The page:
As for the demographics within your church, you should aim to reflect the community in which you live. If not, why? I live in a fairly affluent, suburban area with a strong multi-cultural presence. There are people in our church that have lived here all their lives, but by in large, most in our area are transplants; many from all over the world. This is reflected in our area churches as well. We’ve seen more diversity over the last several years as well. This dichotomy affects who we are today, but we must be sure to be welcoming as our diversity blossoms.
Our people’s histories within the church are vast and varied. I’d say at least 60 percent of our members have been members less than 10 years, having lived somewhere else before our community. This means that a lot of our people have established preferences and specific ideas of how to do ministry. You might be surprised to find out that even with this varied experience, most newer folks have gotten on board with who we are. Yet another great reason to be sure who you are as a church. Otherwise, it might be a disaster with so many opinions. I want to say a special word about long time members…you show value to those members who’ve been here a long time is especially important because they’ve literally watched the landscape of their community change within the last twenty years. They get extra points in my book for being welcoming when their once familiar community became a popular place to live. As my pastor reminds our staff often, we’re “standing on the shoulders of their faithfulness.” Value their history and always remember the past as you look forward to the future.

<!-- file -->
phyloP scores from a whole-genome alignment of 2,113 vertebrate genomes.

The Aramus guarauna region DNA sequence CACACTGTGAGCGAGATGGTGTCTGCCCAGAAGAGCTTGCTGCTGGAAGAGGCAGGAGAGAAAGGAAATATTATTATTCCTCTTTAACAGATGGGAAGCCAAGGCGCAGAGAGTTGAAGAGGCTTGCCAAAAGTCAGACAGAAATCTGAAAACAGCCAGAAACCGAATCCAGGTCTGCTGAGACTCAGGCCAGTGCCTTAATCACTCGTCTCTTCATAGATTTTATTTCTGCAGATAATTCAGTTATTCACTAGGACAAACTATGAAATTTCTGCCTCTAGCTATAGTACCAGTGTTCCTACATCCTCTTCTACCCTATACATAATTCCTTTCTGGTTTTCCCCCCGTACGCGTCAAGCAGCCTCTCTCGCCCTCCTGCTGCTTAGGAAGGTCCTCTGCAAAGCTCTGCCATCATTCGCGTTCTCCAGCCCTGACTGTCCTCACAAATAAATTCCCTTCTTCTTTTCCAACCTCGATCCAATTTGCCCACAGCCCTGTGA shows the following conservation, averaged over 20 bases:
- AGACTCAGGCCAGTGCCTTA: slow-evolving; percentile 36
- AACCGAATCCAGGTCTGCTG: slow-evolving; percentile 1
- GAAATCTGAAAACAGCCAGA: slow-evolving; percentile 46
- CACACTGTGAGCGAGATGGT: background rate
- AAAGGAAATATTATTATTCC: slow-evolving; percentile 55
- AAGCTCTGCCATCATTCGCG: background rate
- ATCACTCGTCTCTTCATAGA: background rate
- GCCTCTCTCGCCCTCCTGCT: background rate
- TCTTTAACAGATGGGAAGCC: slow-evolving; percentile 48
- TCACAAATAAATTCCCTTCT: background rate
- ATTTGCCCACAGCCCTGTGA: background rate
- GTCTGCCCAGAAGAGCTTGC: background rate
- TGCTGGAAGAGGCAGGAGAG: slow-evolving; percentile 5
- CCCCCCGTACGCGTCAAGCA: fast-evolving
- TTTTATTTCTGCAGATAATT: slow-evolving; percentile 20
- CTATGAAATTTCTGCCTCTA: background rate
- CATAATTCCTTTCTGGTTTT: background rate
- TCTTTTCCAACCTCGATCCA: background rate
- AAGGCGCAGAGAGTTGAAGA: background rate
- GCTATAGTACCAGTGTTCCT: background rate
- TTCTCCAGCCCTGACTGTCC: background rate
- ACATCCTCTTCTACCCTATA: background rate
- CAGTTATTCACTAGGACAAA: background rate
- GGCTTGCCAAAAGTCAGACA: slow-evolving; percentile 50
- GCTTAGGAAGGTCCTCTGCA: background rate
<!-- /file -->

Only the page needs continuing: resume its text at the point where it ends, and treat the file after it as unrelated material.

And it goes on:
*Worship music should reflect who you are. There is no magical formula for finding a ratio of modern worship songs and time-tested hymnody. It’s not possible on a global level. Gone are the days of simply using the denominational hymnal as our only source for congregational song. Should you sing lots of different music types? Yes. However, you shouldn’t “throw in” a hymn or a modern song just because you’re trying to please everyone. YOU WON’T. Stop trying to please everyone based on perceived wants. As I’ve stated before, it is more important to use songs that fit the make-up of your church. Look around you each week. Are people singing the songs you choose? If not, there’s a problem. My aim is to find a balance of choices (over time, not necessarily in one service) where most folks find something familiar. There are other obvious criteria for selection of music that have been written about numerous times, but the two most important I’ve found are: TEXT and DO-ABILITY. We never sing something that we can’t do well and we never sing something that is not textually strong.
I don’t believe it is necessary to emulate what other churches are doing around you. I don’t think it’s bad to see what they are doing and get ideas from them, but it MUST fit in your context. For instance, we are limited in our ability to do much with lighting in our worship space based on our ambient lighting. Sure, we could block all the windows and create a dark space, but our limitations stem from the fact that we value being able to see each other in corporate worship. We don’t want to create a performance venue space. This limits our ability to do some things that might be pretty neat, but it’s not who we are. We don’t make apologies for it either. We focus on what we do well and leave the rest to the other churches. There are plenty of fine churches around with FAR greater resources and space to accomplish the things that God has equipped them to do–we will be us.